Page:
So far, so Scrolls, but it’s more nuanced than it first seems. Even though you get touted as ‘The Nerevarine’, you’re actually just the latest in a line of five or six, with all the previous ones failing in the same quest you’re now embarking on. Unlike in Skyrim where you’re born with preternatural gifts, in Morrowind you’re just next up on the conveyor belt to fulfil a prophecy.

If you fail in your quest, then perhaps you weren’t the Nerevarine after all, and it’s up to the next pretender to have a pop. If you succeed, then the prophecies are true, and believers’ faith is bolstered; it’s a story about the fallibility and faulty logic around faith, rather than the typical tale of manifest destiny we see in later Scrolls entries. The multiple-choice option right at the finale of the game, where you can state whether or not you believe you are indeed the Nerevarine, cleverly plays on this ambiguity.

Morrowind has an intriguing faction system underpinning many of your actions. Alongside the usual Fighters, Mages and Thieves guilds, there were the five great Dunmer houses – influential, mafia-like families coexisting in uneasy peace and knocking each other off behind the scenes. You could work for three of these houses, but once you committed to one you were tied to it for the rest of the game – a rare instance of an RPG sacrificing certain questlines in favour of others.

To some extent, this was the case across other guilds, as your faction reputation and mastery of their requisite skills would dictate who you could join and how far you could progress in the guild hierarchy. Killing certain people could also permanently lock you off from certain questlines.

At one fascinating fork, the corrupt Fighters’ Guild leader asks you to kill several leaders of the Thieves’ Guild, which would obviously severely dent your chances of joining the latter. Unbeknownst to you, however, this quest is actually optional, and at this point, with enough snooping around, you can continue your Fighters’ Guild progression through another guildmaster, who will eventually task you with taking out his corrupt peer. This would, however, lock you off from carrying out the same task for the Thieves’ Guild later, because your target would already be dead. Broken though they often were, Morrowind had a whole web of underlying systems and intricacies that imbued your actions with a great sense of consequence.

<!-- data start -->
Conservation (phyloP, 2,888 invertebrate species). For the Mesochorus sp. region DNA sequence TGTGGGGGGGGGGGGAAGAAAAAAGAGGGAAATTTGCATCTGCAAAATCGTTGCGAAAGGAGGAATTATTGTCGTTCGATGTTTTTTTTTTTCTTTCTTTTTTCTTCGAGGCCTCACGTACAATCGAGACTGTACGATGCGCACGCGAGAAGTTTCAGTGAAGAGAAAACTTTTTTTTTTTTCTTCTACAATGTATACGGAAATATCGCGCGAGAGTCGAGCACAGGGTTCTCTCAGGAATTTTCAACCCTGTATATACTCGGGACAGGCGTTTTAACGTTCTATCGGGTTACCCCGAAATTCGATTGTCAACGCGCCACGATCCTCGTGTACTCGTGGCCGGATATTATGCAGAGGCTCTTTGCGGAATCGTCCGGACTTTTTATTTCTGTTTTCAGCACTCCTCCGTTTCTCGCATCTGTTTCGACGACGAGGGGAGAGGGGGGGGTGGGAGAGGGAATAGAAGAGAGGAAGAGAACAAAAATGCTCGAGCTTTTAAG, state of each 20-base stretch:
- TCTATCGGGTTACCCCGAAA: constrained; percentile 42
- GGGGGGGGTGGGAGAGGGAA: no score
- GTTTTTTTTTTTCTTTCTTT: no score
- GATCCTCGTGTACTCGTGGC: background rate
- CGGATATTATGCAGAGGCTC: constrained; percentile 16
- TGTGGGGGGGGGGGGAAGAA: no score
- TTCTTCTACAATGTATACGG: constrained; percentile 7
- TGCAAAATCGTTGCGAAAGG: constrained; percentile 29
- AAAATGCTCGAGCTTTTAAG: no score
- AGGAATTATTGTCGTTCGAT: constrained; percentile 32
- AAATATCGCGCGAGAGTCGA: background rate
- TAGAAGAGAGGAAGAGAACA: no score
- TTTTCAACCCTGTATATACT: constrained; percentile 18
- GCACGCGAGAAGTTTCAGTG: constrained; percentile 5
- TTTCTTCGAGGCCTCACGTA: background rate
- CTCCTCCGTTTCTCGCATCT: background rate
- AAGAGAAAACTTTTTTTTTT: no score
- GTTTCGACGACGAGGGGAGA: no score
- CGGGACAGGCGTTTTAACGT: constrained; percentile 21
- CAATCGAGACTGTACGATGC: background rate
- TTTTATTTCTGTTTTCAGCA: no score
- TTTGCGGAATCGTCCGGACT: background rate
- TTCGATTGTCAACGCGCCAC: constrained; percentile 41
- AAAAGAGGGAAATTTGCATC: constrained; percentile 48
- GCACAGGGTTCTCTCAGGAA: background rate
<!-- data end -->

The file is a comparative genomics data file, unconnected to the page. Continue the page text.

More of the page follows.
It speaks volumes that the ever-improving Elder Scrolls Online has recently decided to return to Vvardenfell by way of an expansion, nostalgically titled Morrowind. It’s also testament to this 15-year-old game’s world design that the ESO version uses the same heightmap as the original, retaining the same topography that for so many of us – particularly on consoles – marked our first true open-world experience. As world design goes, Morrowind is a rare game of its era that’s proven timeless.

By coming to, and conquering, the Xbox, Morrowind introduced the western RPG to the console scene, revealing that the ostensibly ‘casual’ console audience was more hardcore than publishers gave it credit for. With RPGs today ranking among the most popular games on consoles and PCs, perhaps Geralt and co should tip their helms and pointy hats to Morrowind – one of the most ambitious, majestic and kind-of broken RPGs of all time, which taught us that maybe PC and console audiences weren’t so very different from each other after all.

This article originally appeared in Xbox: The Official Magazine. For more great Xbox coverage, you can subscribe here (opens in new tab).

Rob is a freelance games journalist, SEO and content manager. He's written for PC Gamer, GamesRadar, Kotaku, Rock Paper Shotgun, WhatCulture, NextPit, PCGamesN, VG247, Eurogamer, TechRadar, and more.